Intentions : «This study of ahliyya (legal capacity), illustrates how femaleness features as a category of law and further how sex difference determines the legal capacities of women. It originates in concerns for equality in South African debates on state recognition of Muslim marriage. […] Reading classical legal theory texts taught in a Hanafi madrasas and contemporary adaptations of classical law I make apparent the ‘imaginary configurations’, ‘metaphoric networks’ and points of tension through which the texts convey ideas about the woman of Islamic law.» (p. 5)
Questions/Hypothèses : «I examine how the text envisions the woman addressed by the law by asking about the normative person of Islamic law and how this person differs (if indeed) from the female legal person?» (p. 18)
Échantillon/Matériau : L’auteure utilise des textes de droits islamiques contemporains ou classiques.
Type de traitement des données : Réflexion critique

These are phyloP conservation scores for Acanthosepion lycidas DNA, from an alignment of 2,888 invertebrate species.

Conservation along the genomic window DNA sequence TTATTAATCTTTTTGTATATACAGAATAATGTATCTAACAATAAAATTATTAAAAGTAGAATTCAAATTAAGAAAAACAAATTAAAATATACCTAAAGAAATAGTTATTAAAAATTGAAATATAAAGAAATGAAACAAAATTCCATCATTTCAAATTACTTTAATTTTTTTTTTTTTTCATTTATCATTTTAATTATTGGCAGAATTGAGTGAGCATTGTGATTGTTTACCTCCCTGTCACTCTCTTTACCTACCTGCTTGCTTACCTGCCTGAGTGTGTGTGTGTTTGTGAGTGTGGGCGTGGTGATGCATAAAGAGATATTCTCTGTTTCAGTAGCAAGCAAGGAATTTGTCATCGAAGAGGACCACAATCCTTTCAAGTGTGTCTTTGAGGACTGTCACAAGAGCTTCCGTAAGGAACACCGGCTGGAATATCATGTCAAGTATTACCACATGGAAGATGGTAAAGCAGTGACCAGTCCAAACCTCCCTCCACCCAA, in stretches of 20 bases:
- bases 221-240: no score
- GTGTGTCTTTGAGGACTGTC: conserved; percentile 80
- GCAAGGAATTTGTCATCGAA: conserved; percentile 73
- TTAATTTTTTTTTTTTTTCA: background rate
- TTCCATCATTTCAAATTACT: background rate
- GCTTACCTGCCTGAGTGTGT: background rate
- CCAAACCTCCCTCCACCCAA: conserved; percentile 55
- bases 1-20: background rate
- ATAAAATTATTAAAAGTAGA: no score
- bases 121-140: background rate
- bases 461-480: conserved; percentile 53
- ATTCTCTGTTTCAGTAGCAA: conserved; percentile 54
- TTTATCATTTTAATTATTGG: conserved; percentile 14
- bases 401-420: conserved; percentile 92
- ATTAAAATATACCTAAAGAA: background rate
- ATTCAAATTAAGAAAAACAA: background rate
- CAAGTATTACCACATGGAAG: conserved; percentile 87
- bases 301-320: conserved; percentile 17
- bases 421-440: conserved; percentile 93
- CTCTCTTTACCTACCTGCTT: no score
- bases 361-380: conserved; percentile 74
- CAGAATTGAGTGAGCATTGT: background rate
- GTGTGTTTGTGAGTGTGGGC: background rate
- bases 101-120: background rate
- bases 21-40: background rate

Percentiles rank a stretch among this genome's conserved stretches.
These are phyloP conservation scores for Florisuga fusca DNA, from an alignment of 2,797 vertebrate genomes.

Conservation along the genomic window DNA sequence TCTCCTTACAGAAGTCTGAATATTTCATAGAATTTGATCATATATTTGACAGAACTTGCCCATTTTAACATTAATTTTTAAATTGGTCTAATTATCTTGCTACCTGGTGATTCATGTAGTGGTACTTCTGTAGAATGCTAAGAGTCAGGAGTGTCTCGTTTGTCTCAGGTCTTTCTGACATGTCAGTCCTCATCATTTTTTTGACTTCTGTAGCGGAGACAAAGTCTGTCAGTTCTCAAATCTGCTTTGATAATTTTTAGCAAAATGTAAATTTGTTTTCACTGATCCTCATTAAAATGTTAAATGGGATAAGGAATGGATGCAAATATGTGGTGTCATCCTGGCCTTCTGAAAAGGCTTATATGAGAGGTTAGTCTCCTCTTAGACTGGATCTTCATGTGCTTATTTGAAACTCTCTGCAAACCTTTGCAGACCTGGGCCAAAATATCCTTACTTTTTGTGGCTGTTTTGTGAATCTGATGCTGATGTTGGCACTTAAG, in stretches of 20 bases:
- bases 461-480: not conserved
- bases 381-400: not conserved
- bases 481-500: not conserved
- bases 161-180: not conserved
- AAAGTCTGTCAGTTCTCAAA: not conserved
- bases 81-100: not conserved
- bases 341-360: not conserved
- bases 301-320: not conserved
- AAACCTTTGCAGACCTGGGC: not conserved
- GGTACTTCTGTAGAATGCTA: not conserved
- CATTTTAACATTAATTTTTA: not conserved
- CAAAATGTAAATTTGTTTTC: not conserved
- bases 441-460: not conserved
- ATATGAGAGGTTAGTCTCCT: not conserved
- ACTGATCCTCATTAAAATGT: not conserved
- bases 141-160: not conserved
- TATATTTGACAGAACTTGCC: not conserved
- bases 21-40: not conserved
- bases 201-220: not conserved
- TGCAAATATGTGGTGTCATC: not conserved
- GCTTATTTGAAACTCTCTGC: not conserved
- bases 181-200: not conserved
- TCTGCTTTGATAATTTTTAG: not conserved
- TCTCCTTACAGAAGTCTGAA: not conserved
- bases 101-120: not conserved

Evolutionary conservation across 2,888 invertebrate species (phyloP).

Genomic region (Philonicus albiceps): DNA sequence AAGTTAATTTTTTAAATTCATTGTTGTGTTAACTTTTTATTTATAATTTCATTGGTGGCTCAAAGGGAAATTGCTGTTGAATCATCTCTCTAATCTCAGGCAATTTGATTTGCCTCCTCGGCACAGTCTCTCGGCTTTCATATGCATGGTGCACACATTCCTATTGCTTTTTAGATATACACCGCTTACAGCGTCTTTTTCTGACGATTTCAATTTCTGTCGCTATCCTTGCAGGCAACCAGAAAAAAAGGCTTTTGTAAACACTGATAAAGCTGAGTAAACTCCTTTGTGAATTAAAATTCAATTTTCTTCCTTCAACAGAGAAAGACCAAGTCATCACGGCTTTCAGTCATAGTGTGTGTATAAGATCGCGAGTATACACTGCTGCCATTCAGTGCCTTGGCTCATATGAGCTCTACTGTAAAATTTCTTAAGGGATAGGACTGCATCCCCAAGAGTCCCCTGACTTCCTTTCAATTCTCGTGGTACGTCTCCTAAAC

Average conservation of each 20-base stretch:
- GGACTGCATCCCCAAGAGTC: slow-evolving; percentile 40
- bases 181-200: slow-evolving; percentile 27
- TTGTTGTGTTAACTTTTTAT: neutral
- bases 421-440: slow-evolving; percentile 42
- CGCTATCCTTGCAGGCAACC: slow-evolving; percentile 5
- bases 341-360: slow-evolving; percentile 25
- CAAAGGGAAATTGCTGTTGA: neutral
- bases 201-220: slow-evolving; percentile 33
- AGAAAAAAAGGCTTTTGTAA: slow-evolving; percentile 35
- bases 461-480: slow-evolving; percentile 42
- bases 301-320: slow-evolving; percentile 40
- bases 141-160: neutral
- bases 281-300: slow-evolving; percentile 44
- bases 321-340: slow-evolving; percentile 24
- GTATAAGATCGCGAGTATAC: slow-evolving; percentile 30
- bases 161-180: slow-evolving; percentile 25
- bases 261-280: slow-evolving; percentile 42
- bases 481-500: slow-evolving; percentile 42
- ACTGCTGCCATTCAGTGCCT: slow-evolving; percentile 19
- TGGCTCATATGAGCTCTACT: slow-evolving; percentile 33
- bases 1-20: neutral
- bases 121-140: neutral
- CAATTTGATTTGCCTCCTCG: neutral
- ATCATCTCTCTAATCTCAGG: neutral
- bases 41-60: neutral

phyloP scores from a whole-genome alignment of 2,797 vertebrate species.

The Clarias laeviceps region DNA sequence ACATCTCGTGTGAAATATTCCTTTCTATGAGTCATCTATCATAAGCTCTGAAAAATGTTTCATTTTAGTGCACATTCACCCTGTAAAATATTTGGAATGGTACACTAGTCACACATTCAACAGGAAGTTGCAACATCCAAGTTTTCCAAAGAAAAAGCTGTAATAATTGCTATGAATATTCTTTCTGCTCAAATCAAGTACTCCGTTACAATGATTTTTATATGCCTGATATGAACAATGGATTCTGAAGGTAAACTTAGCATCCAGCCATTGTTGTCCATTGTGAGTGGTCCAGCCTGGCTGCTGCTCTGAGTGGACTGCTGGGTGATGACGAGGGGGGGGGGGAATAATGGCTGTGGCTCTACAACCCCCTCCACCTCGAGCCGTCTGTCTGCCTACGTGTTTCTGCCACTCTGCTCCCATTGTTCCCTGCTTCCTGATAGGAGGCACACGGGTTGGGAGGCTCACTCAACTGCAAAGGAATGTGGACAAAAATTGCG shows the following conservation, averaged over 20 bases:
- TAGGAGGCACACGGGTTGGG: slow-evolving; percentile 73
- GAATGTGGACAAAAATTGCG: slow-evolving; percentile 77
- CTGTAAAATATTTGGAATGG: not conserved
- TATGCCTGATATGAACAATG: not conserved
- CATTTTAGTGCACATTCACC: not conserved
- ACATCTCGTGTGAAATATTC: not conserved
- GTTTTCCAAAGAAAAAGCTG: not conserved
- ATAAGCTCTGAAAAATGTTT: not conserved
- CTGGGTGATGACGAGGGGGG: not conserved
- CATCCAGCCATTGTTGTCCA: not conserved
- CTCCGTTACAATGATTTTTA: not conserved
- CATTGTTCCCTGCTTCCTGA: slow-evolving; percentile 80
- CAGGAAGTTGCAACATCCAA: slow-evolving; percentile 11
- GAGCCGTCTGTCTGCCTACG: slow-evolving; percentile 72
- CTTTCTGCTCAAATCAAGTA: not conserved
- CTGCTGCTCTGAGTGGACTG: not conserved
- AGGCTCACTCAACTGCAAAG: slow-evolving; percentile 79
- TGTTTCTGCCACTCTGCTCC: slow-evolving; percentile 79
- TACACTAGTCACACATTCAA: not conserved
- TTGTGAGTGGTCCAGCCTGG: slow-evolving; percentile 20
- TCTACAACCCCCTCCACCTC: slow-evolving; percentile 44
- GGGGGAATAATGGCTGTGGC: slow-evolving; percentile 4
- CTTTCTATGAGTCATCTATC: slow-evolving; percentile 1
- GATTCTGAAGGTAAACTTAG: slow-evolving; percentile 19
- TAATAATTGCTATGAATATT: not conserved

«In the complex formulation of the female legal subject I find that classical Ḥanafī legal theory does not explicitly distinguish female legal capacity from male legal capacity; femaleness does not feature amongst the nineteen impediments to legal capacity. Nonetheless classical legal theory and positive law both distinguish between male and female legal subjects. […] Contemporary legal theory, contrary to its classical precursor, either imposes severe restrictions upon women as legal subjects or pretends to the absence of distinction between female and male legal subjects. The pretense denies the differential treatment of women in the law while the restrictions result in a category of ‘imperfect legal capacity’ for women. […] However, both historical and modern approaches occlude the obvious impediment to legal capacity that marriage effects on female legal subjects, notably limitations on a wife’s legal capacities within the marriage and the marital authority of husbands to manage the sociality, mobility, and spirituality of wives, ownership of the marital bond being a uniquely male legal capacity. Finally, contemporary legal theory frames inflexible determinates of female legal subjectivity and eventually produces essentialist and existential understandings of women. This illustrates the modern representation of women’s legal capacity as not merely a modern manifestation of historical legal thought, but indeed modern in its origin and formation.» (p. 5-7)